Summer music in the garden
G.F. Handel Chandos Anthem 10: The Lord is my light
F.J. Haydn: Missa Sancti Nicolai
Handel’s eleven Chandos Anthems were written for James Brydges, the first Duke of Chandos, who made his fortune as Paymaster-General in Marlborough’s Wars and maintained a musical establishment in his household at Canons Park, Edgware. Although the nature of Handel’s connection there is not entirely clear, the quantity of music composed for the Duke suggests that he was essentially a Composer-in-Residence in the period 1717-18. It seems the resources there, initially at least, were modest: in many of the scores from the period both altos and violas are largely absent and the anthems have a delightful chamber music quality. The Lord is my light, the 10th anthem, is set for SATB chorus and an orchestra of violins, bassi, organ and a single oboe; the alto chorus parts are low and might have been sung by tenors at the time.
As with the other anthems it is an extended, multi-movement work, opening with a brief two-part overture and followed by a leisurely succession of arias and choruses. Too long for liturgical use, the anthems nevertheless achieved a measure of popularity in their day as concert and ceremonial pieces. The Lord is my light is set to verses from the Prayer Book versions of Psalms 27, 18, 20, 34, 28, 29, 30 and 45 and contains some of the finest music of Handel’s first English decade, with striking solos and remarkably varied choruses, all full of inner vitality and textual imagery. Of particular note is the composer’s depiction of quiet prayer – ‘One thing I have desired of the Lord’ – and the tempestuous oceans ‘It is the Lord that ruleth the sea’ as well as a nobly yet joyously affirmative final ‘Amen’.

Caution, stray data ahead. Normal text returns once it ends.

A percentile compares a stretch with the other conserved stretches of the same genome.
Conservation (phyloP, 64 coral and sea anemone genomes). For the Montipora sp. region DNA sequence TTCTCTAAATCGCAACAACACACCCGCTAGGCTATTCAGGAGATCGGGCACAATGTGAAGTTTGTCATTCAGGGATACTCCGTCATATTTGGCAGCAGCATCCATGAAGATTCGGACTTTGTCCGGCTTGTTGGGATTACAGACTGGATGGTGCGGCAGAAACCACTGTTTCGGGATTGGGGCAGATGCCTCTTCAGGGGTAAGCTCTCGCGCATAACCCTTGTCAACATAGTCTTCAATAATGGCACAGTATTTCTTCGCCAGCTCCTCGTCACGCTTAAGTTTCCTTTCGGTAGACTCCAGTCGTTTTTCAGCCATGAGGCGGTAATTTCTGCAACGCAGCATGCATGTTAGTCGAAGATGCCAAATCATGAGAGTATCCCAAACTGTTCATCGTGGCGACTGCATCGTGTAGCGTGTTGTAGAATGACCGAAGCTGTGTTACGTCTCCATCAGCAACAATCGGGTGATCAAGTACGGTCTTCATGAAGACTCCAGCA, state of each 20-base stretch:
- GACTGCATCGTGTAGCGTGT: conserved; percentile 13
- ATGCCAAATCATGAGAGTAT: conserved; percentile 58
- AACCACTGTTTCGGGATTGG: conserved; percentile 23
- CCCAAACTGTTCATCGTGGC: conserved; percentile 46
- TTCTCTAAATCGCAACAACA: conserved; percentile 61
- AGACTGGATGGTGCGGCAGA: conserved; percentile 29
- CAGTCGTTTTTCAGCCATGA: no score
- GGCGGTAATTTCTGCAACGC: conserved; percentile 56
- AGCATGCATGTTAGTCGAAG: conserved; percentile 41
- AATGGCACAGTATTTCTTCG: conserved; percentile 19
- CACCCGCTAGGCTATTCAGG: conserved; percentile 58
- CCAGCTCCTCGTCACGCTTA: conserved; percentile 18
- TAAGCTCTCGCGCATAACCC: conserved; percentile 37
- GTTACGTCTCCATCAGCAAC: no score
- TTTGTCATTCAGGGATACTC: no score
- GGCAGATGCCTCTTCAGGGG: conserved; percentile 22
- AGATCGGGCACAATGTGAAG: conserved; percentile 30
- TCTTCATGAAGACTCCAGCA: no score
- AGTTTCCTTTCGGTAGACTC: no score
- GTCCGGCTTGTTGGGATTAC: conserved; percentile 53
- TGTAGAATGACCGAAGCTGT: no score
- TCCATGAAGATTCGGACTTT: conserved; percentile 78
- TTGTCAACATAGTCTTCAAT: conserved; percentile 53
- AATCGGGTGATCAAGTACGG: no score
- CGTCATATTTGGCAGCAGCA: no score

Haydn’s St Nicolas Mass dates from 1772, and was probably written for the name-day of Prince Nikolaus von Esterházy (6 December). The work belongs to a distinct type of mass – the missa pastorale, often associated with Advent – with simple melodies, lilting metres and a propensity for the upper parts to move in parallel thirds, depicting musical images of the pastoral nativity and of obesiance and with the aim to comfort rather than uplift. The opening and closing movements are in 6/4, an unusual metre in the Classical period, and the key, G major, provides a gentle sonority. It is scored for SATB soloists and choir, strings (though the viola only has two short sections with an independent part), oboes and horns.